Wednesday, April 06, 2005

The Dead Sea Scrolls Controversy - Originality in Copyright Law, the “Ownership” of Scholarly Research, and the Impact on Use of Religious Texts

I received the following by email recently. It looks like an interesting talk. I remember a while back reading a translation of Targum Onkelos, with the Aramaic on one side and the English on the other, in which the author said he could not use Sperber's critical text on the Aramaic side, because of copyright issues, but would note in footnotes where (A) Sperber changes something. I don't know whether or not this is the current situation as well. (See here for some Targumim.)

Program in Intellectual Property, Entertainment and Media Law
and The Program in Jewish Law and Interdisciplinary Studies
The Dead Sea Scrolls Controversy:
Originality in Copyright Law, the “Ownership” of Scholarly Research, and the Impact on Use of Religious Texts
An Evening Symposium with
Burns Senior Lecturer David Nimmer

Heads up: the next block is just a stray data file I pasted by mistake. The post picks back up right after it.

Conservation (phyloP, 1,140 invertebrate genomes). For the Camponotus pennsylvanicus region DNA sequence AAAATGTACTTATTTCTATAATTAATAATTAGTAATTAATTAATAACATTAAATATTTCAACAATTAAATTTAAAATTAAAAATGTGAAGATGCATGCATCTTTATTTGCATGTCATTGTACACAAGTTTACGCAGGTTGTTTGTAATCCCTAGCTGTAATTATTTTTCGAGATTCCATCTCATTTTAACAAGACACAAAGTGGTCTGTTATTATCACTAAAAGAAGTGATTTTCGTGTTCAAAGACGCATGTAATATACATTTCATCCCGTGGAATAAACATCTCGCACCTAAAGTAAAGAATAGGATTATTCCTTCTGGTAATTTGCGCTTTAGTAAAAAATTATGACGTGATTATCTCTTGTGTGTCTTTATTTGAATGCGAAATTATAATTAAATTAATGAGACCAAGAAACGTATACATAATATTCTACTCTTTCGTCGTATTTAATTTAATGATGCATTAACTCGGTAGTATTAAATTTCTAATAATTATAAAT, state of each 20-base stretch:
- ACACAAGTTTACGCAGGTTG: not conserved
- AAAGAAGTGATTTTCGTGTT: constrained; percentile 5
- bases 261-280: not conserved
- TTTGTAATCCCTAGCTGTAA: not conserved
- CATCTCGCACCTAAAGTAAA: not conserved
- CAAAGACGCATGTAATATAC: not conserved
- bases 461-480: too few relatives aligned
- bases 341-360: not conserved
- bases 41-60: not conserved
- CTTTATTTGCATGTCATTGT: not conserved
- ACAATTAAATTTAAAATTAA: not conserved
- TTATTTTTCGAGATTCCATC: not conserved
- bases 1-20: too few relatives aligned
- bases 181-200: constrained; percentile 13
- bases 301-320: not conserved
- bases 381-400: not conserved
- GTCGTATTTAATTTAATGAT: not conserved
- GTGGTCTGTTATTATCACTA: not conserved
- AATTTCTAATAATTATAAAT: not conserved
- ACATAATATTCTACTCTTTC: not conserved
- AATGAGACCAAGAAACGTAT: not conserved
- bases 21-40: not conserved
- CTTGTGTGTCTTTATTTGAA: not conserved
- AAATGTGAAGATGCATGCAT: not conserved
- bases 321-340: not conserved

David Nimmer is the current author of Nimmer on Copyright, the
standard reference treatise in the field, and is a Visiting Professor at
UCLA Law School. Nimmer on Copyright was first published by his
late father, Professor Melville B. Nimmer, and is routinely cited by
U.S. and foreign courts at all levels in copyright litigation. David
Nimmer is also the author of Copyright in the Dead Sea Scrolls:
Authorship and Originality [38 Houston Law Review 1-217 (2001)].

Moshe J. Bernstein, Professor of Bible, Yeshiva University (moderator)
Lawrence H. Schiffman, Professor of Hebrew and Judaic Studies, NYU
Rabbi Jeremy Wieder, Professor of Talmud, Yeshiva University
Diane L. Zimmerman, Professor of Law, NYU
Monday, April 11, 2005
6:00 pm
Benjamin N. Cardozo School of Law
55 Fifth Avenue (at 12th Street)
Informal Reception to Follow
For more information, please contact Joe Goetz, Executive Director, Program in
Intellectual Property, Cardozo School of Law
212-790-0207 or jgoetz1 at yu dot edu
(link here)

No comments:


Blog Widget by LinkWithin